Let me preface this post: I am a Canadian in Ecuador. While I don’t pretend to understand the implications or etymologies of racial/cultural slang, I am familiar with this one from my perspective, from the three years we’ve been in Ecuador. When we first arrived in Ecuador, we were referred to as Gringos and subsequently began referring to ourselves as such.
More than a few expats in Ecuador are offended by this expression. I hope to shed some light on the origins of the word and what it really means here in Ecuador. (And I hope not to offend my fellow Gringos.) 🙂
So, Just What (or Who) is a Gringo?
There are many different ideas. It seems the most popular idea online is that it originated during the Mexican-American War (1846 – 1848).
Here are the three most commonly stated origins:
- Green-Grow: This story states that the Mexicans misheard U.S. troops singing “Green Grow the Lilacs” an Irish folk song during the Mexican – American War.
- Green Go Home: Also during the Mexican-American War, this angle states that Americans wearing green uniforms were shouted at with the chant: “Green Go Home”.
- Green Go: From Brazil comes the following etymology: the English words “green” and “go”, reportedly linked to foreigners exploiting the Amazon rain-forest. Locals watched foreigners take the green (nature) away for profit.
As with many other popular beliefs these are also all incorrect. These all date from the 19th century. Below is a citation from the late 18th century.
Citation from Wikipedia’s Gringo entry:
The word gringo was first recorded in the Castilian Dictionary (1786) by Terreros y Pando, and was defined as:
- Gringos llaman en Málaga a los extranjeros que tienen cierta especie de acento, que los priva de una locución fácil y natural Castellana; y en Madrid dan el mismo nombre con particularidad a los irlandeses.
- Gringos is what, in Malaga, they call foreigners who have a certain type of accent that prevents them from speaking Castilian easily and naturally; and in Madrid they give the same name, in particular, to the Irish.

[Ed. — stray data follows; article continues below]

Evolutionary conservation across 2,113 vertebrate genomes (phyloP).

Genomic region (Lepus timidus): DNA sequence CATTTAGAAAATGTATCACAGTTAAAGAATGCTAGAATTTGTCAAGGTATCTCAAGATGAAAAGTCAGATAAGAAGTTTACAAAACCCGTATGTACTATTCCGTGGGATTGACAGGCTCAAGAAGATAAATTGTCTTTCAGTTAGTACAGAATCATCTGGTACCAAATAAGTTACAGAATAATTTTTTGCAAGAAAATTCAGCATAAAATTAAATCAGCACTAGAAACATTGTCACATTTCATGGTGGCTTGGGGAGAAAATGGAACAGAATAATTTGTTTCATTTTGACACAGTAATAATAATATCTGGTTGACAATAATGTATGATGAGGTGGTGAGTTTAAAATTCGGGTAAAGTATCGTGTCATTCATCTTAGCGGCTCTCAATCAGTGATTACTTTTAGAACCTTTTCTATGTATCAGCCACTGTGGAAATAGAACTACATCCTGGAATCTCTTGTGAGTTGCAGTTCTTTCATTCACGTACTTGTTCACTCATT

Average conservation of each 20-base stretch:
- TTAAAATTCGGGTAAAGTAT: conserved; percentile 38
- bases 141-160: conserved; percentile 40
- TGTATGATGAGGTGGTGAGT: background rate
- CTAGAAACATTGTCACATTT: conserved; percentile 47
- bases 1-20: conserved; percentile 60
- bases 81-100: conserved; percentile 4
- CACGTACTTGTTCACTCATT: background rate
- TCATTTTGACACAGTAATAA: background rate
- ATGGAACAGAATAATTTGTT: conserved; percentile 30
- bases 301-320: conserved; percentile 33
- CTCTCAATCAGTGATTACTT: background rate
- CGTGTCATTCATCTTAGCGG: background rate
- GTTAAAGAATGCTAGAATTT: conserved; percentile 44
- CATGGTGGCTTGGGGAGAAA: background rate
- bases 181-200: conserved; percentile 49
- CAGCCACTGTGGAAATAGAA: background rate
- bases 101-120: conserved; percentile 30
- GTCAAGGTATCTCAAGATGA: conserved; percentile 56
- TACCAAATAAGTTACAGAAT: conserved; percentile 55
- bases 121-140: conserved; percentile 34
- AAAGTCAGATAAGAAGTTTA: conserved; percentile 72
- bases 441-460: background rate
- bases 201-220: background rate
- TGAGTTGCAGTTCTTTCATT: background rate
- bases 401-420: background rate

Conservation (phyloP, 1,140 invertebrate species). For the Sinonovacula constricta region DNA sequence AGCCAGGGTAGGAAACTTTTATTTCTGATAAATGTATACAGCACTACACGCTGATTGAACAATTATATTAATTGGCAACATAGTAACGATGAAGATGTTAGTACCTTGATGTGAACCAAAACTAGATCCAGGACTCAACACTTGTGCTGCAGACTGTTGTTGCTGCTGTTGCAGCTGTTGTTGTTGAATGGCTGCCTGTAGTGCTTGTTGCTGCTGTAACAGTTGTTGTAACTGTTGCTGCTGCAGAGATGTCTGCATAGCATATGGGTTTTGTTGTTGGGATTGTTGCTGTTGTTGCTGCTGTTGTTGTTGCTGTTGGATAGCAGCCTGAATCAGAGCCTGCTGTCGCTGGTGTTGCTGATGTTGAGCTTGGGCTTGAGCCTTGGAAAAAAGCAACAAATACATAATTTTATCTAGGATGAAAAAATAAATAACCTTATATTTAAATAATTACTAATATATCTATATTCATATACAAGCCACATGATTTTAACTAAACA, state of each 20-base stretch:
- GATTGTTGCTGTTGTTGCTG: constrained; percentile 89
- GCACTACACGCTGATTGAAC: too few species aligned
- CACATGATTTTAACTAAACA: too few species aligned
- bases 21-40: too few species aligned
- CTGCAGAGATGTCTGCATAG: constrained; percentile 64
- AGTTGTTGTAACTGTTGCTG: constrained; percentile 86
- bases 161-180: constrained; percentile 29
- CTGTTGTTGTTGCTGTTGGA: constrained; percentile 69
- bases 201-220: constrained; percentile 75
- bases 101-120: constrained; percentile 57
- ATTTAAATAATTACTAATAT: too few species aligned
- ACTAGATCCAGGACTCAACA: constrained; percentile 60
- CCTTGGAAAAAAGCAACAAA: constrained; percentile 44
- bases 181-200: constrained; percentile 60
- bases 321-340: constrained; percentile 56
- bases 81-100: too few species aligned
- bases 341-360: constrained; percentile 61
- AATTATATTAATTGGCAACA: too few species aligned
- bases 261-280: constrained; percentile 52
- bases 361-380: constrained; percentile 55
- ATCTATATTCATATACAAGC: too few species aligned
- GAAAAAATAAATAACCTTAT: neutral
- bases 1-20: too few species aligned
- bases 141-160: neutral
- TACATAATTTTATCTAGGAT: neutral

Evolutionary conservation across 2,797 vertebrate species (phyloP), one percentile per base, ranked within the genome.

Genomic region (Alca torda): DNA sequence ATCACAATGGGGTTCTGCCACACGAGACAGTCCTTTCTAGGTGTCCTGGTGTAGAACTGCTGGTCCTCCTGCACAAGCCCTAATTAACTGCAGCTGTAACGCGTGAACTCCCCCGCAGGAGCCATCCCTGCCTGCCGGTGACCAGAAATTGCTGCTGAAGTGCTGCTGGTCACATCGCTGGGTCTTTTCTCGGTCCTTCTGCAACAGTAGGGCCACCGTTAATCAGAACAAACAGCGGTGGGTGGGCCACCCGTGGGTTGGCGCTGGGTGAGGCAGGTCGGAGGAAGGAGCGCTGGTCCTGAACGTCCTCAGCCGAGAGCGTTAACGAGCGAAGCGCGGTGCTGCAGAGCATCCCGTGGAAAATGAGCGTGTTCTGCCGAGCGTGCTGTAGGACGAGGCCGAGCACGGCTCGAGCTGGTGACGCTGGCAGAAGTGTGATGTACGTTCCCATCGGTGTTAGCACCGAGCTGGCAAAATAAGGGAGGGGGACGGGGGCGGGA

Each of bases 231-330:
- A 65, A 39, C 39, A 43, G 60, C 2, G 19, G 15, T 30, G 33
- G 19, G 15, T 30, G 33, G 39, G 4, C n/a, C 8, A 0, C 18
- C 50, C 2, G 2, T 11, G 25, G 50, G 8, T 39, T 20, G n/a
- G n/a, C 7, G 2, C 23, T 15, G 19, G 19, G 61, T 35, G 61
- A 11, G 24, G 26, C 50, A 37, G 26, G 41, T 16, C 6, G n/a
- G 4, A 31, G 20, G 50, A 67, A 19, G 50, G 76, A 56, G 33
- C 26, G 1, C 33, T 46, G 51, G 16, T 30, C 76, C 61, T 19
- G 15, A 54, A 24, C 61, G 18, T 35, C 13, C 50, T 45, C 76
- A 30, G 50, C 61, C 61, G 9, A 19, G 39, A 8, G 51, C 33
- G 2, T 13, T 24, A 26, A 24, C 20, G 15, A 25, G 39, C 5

Also, in an Spanish-French Dictionary (1817) by Antonio de Capmany states:
- . . . hablar en griego, en guirigay, en gringo.
- . . . to speak in Greek, in gibberish, in gringo.
Isn’t this a great entry? “To speak gringo” – means to be almost indecipherable in your Spanish because of your English accent.
Read about: Gringos Superiority Complex
What Does “Gringo” Mean in Ecuador?
From our experience, a person is a gringo if they are a light skinned foreigner. Not just people from the United States, but all foreigners. It seems that in some Latin American countries gringo applies primarily to inhabitants of the United States. But it has a wider meaning here in Ecuador.
Being a Gringo seems to also be related to the ability to speak Spanish properly. There are a number of Ecuadorians that are tall and light skinned. They look at first glance like someone I would describe as a gringo. But when I speak with them, they clearly aren’t.
So it seems that both your appearance and what comes out of your mouth identify you as a foreigner, er… gringo. A number of our Ecuadorian friends are light skinned (with either brown or dark blond hair) and are known among their family as suco or suca (meaning blond or fair skinned). Parents will sometimes call their fair skinned child suco (or suca for a girl).
From our experience, the term “Gringo” is not derogatory in Ecuador. But it is a common and descriptive term.
Am I a Gringo?
Of course. We call ourselves gringos – because that’s what we are. We are funny-speaking light-skinned foreigners. I don’t think I’ve ever heard it used in a derogatory way towards us or other expats.
We refer to all foreigners as gringos. Especially those that stand out as stereotypical tourists. You know, a guidebook in one hand and souvenirs in the other and a cheap panama hat on their head. Nothing wrong with that.
So, You Might Be a Gringo If…
- you are from an English speaking country
- you are light skinned
- you don’t speak Spanish (or speak with an English accent)
So, what about you: Are you a gringo? What is a Gringo to you?